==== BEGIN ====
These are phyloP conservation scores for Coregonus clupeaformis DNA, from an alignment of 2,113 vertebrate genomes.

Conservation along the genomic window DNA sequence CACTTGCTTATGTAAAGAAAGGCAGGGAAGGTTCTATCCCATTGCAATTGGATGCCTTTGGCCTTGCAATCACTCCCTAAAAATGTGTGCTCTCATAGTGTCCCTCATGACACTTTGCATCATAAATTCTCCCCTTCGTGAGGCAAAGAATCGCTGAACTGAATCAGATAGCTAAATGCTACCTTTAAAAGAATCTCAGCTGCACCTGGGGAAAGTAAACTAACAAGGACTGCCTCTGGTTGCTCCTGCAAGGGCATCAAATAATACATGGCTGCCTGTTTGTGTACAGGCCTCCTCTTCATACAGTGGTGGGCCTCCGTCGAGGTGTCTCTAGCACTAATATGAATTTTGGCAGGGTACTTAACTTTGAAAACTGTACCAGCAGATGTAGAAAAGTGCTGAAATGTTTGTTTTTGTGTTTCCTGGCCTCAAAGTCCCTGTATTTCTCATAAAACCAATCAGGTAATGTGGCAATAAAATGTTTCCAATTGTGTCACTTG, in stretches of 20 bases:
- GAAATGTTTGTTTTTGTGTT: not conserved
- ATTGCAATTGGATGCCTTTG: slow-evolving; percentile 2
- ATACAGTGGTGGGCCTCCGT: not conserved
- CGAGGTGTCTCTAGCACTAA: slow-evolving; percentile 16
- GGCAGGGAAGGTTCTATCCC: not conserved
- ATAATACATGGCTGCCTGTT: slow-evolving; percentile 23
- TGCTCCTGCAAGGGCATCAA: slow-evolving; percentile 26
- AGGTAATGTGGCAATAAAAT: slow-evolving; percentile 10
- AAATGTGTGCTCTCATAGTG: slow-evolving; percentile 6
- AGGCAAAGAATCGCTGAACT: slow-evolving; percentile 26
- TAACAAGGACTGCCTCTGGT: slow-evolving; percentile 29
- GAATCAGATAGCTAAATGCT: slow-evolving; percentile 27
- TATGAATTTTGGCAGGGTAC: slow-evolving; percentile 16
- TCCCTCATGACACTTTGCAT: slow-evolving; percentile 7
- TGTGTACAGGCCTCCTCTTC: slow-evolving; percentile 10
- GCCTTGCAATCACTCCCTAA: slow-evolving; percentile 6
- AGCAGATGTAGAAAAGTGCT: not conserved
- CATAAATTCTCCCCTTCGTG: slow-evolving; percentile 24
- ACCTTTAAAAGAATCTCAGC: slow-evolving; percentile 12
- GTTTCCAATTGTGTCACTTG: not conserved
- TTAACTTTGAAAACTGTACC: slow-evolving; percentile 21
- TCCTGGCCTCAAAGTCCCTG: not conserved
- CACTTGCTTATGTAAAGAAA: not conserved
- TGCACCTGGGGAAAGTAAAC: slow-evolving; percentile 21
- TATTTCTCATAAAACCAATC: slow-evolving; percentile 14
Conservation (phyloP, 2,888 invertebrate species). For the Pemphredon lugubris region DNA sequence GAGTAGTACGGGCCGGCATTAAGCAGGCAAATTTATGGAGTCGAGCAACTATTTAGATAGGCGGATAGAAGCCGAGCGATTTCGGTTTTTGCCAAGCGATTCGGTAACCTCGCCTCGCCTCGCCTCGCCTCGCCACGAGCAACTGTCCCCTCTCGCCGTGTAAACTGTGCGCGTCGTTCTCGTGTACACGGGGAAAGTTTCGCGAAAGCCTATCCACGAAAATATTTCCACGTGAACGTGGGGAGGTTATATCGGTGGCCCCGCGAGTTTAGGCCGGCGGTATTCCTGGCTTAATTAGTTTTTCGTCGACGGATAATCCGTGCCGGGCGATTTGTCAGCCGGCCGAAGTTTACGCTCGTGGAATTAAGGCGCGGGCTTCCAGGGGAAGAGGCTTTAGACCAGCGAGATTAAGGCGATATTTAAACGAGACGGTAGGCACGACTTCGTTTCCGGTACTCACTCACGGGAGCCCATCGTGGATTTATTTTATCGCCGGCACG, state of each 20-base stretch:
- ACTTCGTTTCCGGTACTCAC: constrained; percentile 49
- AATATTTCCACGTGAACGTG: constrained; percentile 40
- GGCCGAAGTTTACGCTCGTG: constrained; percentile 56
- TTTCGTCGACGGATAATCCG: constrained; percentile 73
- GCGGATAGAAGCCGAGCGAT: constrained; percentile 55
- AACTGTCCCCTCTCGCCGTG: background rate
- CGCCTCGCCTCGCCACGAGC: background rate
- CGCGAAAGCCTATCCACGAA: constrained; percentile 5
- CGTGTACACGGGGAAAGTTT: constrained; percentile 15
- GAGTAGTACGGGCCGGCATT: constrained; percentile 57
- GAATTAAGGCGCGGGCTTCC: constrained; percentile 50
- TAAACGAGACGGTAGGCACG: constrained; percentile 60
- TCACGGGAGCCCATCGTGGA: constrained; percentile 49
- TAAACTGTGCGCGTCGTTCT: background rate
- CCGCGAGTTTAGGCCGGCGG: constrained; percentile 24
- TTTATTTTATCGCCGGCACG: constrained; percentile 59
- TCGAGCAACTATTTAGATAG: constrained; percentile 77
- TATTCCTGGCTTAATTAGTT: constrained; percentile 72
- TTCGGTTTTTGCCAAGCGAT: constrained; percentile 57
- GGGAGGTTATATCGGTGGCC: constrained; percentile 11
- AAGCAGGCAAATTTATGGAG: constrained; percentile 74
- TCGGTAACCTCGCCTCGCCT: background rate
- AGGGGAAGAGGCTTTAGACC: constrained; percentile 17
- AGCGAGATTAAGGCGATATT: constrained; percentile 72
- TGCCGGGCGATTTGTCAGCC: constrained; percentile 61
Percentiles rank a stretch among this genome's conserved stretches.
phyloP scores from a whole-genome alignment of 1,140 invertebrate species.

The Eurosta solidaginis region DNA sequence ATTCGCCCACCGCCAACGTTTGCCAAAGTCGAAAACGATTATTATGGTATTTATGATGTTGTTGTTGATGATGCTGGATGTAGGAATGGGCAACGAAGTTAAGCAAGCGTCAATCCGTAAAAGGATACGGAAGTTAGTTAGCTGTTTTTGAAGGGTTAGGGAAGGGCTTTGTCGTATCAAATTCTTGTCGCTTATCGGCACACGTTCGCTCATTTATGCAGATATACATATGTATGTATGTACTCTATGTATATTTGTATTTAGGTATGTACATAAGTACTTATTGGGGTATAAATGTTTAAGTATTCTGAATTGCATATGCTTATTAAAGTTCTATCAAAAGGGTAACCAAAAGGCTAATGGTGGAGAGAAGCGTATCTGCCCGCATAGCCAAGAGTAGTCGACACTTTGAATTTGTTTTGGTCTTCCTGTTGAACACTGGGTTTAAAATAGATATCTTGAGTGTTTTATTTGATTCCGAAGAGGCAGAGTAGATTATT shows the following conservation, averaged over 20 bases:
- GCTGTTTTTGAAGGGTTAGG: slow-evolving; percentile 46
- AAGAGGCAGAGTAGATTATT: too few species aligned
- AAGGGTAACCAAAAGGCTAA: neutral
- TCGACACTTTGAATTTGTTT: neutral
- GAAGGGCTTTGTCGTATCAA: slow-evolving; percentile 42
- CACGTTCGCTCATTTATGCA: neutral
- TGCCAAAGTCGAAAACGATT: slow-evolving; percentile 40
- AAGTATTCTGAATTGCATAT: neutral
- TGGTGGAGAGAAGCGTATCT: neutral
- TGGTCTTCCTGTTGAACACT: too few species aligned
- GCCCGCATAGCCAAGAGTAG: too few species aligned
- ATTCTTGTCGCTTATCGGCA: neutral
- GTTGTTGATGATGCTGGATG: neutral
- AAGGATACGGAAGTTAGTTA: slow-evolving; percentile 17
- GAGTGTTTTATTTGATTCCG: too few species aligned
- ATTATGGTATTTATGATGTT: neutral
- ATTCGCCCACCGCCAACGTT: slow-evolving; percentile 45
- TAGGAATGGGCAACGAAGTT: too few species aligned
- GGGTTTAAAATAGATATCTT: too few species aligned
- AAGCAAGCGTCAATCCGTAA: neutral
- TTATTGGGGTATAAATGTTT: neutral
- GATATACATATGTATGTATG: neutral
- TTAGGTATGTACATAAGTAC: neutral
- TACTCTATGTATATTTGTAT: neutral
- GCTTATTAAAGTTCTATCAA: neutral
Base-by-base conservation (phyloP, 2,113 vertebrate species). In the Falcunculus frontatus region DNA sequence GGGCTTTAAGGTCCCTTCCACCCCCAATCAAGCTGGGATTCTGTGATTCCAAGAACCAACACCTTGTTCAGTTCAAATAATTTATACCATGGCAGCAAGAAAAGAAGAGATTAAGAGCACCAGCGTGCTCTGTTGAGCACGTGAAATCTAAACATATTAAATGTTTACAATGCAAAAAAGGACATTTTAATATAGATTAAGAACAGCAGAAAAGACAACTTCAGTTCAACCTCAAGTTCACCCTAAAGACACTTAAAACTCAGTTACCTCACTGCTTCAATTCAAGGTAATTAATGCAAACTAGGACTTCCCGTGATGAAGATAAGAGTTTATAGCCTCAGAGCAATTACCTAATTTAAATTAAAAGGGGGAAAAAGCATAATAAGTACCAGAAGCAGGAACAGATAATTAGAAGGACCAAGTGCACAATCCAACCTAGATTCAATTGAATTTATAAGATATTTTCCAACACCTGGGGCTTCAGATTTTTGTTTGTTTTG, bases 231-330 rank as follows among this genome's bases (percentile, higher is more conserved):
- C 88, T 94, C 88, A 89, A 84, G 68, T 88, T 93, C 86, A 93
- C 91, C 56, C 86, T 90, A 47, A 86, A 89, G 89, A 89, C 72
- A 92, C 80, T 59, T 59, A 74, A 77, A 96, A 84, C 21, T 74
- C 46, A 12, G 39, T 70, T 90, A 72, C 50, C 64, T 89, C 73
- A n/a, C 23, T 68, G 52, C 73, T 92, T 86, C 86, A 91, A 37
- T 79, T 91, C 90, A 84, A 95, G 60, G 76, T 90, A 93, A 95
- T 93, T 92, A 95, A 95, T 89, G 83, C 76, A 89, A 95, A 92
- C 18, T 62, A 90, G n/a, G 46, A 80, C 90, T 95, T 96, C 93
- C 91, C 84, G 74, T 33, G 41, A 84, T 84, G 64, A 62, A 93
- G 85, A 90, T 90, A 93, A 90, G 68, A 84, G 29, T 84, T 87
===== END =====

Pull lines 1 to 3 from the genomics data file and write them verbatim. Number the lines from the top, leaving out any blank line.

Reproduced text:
These are phyloP conservation scores for Coregonus clupeaformis DNA, from an alignment of 2,113 vertebrate genomes.

Conservation along the genomic window DNA sequence CACTTGCTTATGTAAAGAAAGGCAGGGAAGGTTCTATCCCATTGCAATTGGATGCCTTTGGCCTTGCAATCACTCCCTAAAAATGTGTGCTCTCATAGTGTCCCTCATGACACTTTGCATCATAAATTCTCCCCTTCGTGAGGCAAAGAATCGCTGAACTGAATCAGATAGCTAAATGCTACCTTTAAAAGAATCTCAGCTGCACCTGGGGAAAGTAAACTAACAAGGACTGCCTCTGGTTGCTCCTGCAAGGGCATCAAATAATACATGGCTGCCTGTTTGTGTACAGGCCTCCTCTTCATACAGTGGTGGGCCTCCGTCGAGGTGTCTCTAGCACTAATATGAATTTTGGCAGGGTACTTAACTTTGAAAACTGTACCAGCAGATGTAGAAAAGTGCTGAAATGTTTGTTTTTGTGTTTCCTGGCCTCAAAGTCCCTGTATTTCTCATAAAACCAATCAGGTAATGTGGCAATAAAATGTTTCCAATTGTGTCACTTG, in stretches of 20 bases:
- GAAATGTTTGTTTTTGTGTT: not conserved